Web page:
Pack up at the hotel and get ready to catch a late afternoon or evening flight, or stay another night and eat at Galatoire’s in the Quarter and head up to a bar on Magazine Street.

Travel Marm Packing Essentials


See the Instant Itinerary in this post!  See the Stockholm Day 1 Longform article for details and impressions.

My One and Only and I walked Stockholm for four days, and we loved every clean, beautiful, ordered thing about it. Here is our Day 1 itinerary.

Arrival: We took the Arlanda Express train into Stockholm and checked into our sleek, Swedish hotel, the Nobis in Normalm. It was 7 AM. The breakfast buffet was stocked with the Euro-usual: fruit, muesli, yogurt, bread, ham, salami, cheese, and oh . . . . smoked reindeer, and some lingonberry jam.

Site 1: Gamla Stan. 2 hours. We strode the 15 minutes over a canal to Gamla Stan, the old city. It houses the current royal palace, Kungliga Slottet, and museums, churches, squares, shops, restaurants, bars, and schools. We saw the changing of the Royal Guard, 

Kungliga Slottet is the type of opulent palace seen all over Europe. It even had its own Hall of Mirrors and the collection of precious stone medals was impressive. 

Gamla Stan’s mustard, russet, and pine colored buildings and the cobblestones make it fun to walk around. The restaurants are overtly touristy, and there are many nordic curio shops.

Break:  Espresso HouseWhile traveling, we all need a second place to rest, get coffee and snacks, use free wifi, study maps, and pore over the travel books we didn’t read before the trip. The Espresso House is the second place in Stockholm. There are everywhere, they have free wifi, and the coffee is superior. And Espresso House serves warm, crunchy-gooey paninis; there are plenty of chocolate opportunities as well.

Tour 1: 2.5 hours The best way to see the big scale of Stockholm and the full panorama of its Baltic setting is to see it by boat. I had bought our tickets for the Stockholm Bridges and Canals tour online from, a tour-clearing house site. But there was no need to do so. Several boat tour ticket booths lined the two main tourist harbors.

The tour pulled us out of the main harbor and took us around a loop toward Lake Mälaren, adjacent to the harbor. We went under several old city canal bridges and then went through a canal lock near trendy Sodermalm that evened up the waterway for the boat to enter Lake Malaren. We saw parts of Stockholm we could have never seen if we had stayed on foot.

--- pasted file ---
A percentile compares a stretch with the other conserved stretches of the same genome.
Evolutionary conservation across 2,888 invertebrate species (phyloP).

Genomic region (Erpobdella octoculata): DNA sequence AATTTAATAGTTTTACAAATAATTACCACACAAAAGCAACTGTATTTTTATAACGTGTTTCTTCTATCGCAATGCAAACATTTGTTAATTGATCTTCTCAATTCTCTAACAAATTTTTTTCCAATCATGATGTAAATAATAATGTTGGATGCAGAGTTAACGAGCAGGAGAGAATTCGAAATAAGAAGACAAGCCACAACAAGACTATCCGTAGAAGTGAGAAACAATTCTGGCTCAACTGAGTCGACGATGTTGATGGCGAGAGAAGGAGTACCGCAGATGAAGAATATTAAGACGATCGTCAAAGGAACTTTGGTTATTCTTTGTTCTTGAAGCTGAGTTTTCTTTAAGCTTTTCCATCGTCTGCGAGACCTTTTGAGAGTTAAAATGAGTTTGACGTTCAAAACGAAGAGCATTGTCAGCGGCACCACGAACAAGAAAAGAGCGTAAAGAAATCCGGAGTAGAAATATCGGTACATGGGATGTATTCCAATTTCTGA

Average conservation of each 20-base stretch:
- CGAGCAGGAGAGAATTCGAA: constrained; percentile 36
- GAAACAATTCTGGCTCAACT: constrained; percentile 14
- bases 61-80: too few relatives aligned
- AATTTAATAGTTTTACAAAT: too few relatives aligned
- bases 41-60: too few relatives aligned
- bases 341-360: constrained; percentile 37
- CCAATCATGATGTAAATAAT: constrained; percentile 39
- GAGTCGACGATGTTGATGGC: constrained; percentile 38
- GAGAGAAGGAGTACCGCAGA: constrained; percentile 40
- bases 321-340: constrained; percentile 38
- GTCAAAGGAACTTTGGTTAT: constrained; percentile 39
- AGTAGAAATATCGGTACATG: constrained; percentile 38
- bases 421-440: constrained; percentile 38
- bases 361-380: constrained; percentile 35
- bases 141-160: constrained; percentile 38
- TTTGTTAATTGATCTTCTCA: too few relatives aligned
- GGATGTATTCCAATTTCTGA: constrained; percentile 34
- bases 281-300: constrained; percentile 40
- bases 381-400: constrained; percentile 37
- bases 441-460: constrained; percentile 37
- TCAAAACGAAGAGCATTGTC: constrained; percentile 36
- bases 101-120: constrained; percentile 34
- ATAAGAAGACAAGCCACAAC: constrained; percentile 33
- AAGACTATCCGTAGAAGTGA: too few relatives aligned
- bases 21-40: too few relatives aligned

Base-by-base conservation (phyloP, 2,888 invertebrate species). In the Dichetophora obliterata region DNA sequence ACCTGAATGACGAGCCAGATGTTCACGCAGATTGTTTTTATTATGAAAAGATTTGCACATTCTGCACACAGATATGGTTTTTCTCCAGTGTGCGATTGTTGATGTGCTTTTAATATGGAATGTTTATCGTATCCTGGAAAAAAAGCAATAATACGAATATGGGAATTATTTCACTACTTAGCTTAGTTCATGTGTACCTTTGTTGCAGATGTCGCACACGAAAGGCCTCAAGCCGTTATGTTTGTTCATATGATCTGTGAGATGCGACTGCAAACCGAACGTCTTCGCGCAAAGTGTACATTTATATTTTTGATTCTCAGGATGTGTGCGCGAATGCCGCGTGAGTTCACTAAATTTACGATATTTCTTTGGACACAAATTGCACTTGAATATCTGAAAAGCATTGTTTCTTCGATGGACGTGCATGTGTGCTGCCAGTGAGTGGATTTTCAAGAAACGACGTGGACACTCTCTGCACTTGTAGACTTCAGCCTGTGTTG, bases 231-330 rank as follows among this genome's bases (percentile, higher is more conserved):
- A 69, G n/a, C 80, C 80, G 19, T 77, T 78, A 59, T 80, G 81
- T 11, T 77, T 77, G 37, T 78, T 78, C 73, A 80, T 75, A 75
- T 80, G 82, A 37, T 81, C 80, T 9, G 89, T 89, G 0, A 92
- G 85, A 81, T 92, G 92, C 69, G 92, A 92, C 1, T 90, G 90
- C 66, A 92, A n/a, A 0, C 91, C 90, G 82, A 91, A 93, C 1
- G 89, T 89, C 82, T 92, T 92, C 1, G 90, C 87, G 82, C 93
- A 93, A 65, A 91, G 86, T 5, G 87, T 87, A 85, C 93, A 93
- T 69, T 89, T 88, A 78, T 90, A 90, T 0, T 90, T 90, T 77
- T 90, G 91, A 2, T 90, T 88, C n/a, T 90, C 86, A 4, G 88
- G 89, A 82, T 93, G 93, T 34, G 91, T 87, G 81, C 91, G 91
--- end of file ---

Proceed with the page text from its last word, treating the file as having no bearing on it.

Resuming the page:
Cocktail Hour. Grand Hotel Stockholm. We beat jetlag! How divine that glass of rosé was at the outdoor bar next to the old hotel. 

Dinner:  Sushi at MBK Restaurant. Walking distance through the outdoor mall in Normalm.


“So the Vasa ship isn’t a Viking ship!” I said too loudly at breakfast. Nobody looked at me; they don’t do that in Sweden. You just get ignored, which is better anyway.

The Vasa warship was a war vessel commissioned in 1628 by King Gustavus Adolfus to strike fear into the Polish navy stationed across the Baltic. Too bad it sank almost immediately after its premature launch in Swedish Baltic waters.

Walk 1: After loading up on breakfast and pots of coffee, we walked a couple of miles along the Strandvagen boulevard next to the bay to Djurgården island which houses the Vasa Museum. Bike lanes, pedestrian lanes, and car lanes lined up in parallel on Strandvagen with sturdy, identical lines of poplar trees dating from the late 1700’s. Not a car or a person out of place, Swedish style. 

Site 1: Vasa Museum. The museum shrouds the Vasa ship like a grand wedding-tent, soaring five stories with masts like a spider web of wood. No machines, industrial factories, or robots were used on the Vasa. Just droves of shipbuilders in an outdoor foundry and lumber yard on Djurgården island.

The Best Part: We then strolled to the anthropology displays. Swedish forensic anthropologists have taken the bones and teeth of the drowning victims, and they have re-constructed detailed personal histories and even human-sized models of them. Ship workers and servants sustained injuries like broken bones and missing fingers and toes during their hard, short lives. Their brittle, often missing teeth revealed diets poor in nutrients. The anthropologists listed their illnesses and injuries, and they gave them authentic names like Lars, Gunnar, and Greet.

Lunch: Guess where we went to lunch? You’re right: Espresso House! After leaving the Vasa museum we walked down the Strandvagen along the bay toward the hotel. As usual, the tomato and mozzarella panini and cappuccino hit the spot.